Here's a good one for the day. An opinion by Judge Larson, sitting by designation from the Central District. Who's an old debate type -- from roughy my era, no less -- so I was especially attentive. But even without the personal connection, I'd still have been interested in the opinion.
For two reasons. One policy-centered, the other far from it.
First, as to policy, Judge Betty Fletcher writes a very interesting concurrence about the role of dicta, especially in the context of explaining the rationale behind one's decision. It's short, and definitely worth reading. My sense was that Judge Fletcher was fine with at least some of the explanation, but not other parts, and just wanted it left out. But Judge Larson, who had devoted the effort to writing the thing, and who also thought that it helped explain why he reached the result he did, wanted it left in. And since Judge Gould was willing to go along with Judge Larson, you've got Judge Fletcher's concurrence.
Disputes like these are always interesting. On the one hand, sure, you don't want to spout off about unnecessary things. But you also want to tell observers where you're coming from, even if some -- or even most -- of your analysis is technically unnecessary to the result. After all, virtually everything other than "We find for the appellee" (or whatever) is, in some sense, technically "dicta". But we still put it in there.
That said, sometimes judges definitely say more than what's necessary. And the dispute here is a pretty good example of two sides of the coin, and prompts some good thoughts about how much is enough and how much is too much.
So that's the policy reason to read the opinion. On the non-policy side, it's also got a line -- on the first page, even -- that I first thought was funny, and that later became telling. Timothy Tyler convinced an elderly couple to let them into their house on the pretext of inspecting the motor home they had listed for sale, and then bound the couple to chairs in their dining room with plastic ties. At which point the wife asked Tyler to please, please leave, to which Tyler responded "I don't like this any more than you do."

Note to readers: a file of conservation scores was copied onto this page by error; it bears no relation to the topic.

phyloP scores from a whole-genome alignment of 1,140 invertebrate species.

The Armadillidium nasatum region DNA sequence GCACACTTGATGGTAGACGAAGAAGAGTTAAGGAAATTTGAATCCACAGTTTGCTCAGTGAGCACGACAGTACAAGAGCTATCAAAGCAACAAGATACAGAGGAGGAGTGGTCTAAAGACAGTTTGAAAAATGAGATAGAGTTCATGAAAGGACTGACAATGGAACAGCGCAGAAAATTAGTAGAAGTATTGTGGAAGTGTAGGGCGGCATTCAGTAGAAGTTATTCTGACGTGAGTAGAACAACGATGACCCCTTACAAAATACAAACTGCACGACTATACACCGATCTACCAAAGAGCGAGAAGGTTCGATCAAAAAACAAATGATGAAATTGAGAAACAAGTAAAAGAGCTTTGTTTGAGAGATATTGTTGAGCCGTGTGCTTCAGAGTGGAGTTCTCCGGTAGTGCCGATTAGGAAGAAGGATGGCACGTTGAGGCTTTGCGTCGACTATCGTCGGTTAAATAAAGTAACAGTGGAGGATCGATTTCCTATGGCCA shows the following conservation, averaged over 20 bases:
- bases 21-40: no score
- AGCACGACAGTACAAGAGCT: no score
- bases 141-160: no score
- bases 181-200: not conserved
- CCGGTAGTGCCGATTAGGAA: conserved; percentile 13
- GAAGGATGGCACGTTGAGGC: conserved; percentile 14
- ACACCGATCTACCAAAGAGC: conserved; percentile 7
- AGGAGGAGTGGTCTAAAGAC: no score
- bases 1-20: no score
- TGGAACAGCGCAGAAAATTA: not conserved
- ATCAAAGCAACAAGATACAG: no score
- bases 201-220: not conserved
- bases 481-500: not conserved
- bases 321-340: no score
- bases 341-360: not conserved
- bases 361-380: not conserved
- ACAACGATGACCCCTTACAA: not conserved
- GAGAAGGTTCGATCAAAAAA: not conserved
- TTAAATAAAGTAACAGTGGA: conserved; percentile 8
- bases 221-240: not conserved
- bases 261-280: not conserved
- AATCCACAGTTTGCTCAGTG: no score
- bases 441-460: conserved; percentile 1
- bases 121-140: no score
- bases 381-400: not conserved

Which is absurd, of course. Sure, Tyler might not have been having a good time. But I'm nonetheless quite confident that Tyler would much rather be in the position he was in than in the bound and at-the-mercy-of-a-stranger position that Gerardine (the wife) was in.
So I thought that was an interesting thing to say. One with a modicum of truth, but that nonetheless was total nonsense.
But then guess what happens? Tyler takes Geraldine to go to the bathroom, and when he comes back to the dining room, Geraldine hears three gunshots. At least one of which was from a gun that Clyde (her husband) had surreptitiously retrieved from the kitchen during the home invasion robbery. Clyde had been shot in the abdomen by Tyler, and spent several weeks in the hospital as a result. But he was better off than Tyler. Who died from the gunshot wounds inflicted by Clyde during the battle.
So, in the end, Tyler was right. He didn't like these events any more than Geraldine did. And turned out to like them very much less.
An interesting case.
POSTSCRIPT - A little birdy called my office shortly after I posted this -- anonymity is always preserved here at the California Appellate Report -- noting that he couldn't figure out from my post who Calvert (the name of the defendant in the caption) was. Calvert, as it so happens, was a colleague of Tyler (the dead guy) in prison, and Calvert allegedly recruited Tyler to retailiate against Clyde for previously testifying against a guy named Peters, another jailmate, to whom Calvert owed $60,000. Confusing? Such is the nature of criminal conspiracies, I'm afraid.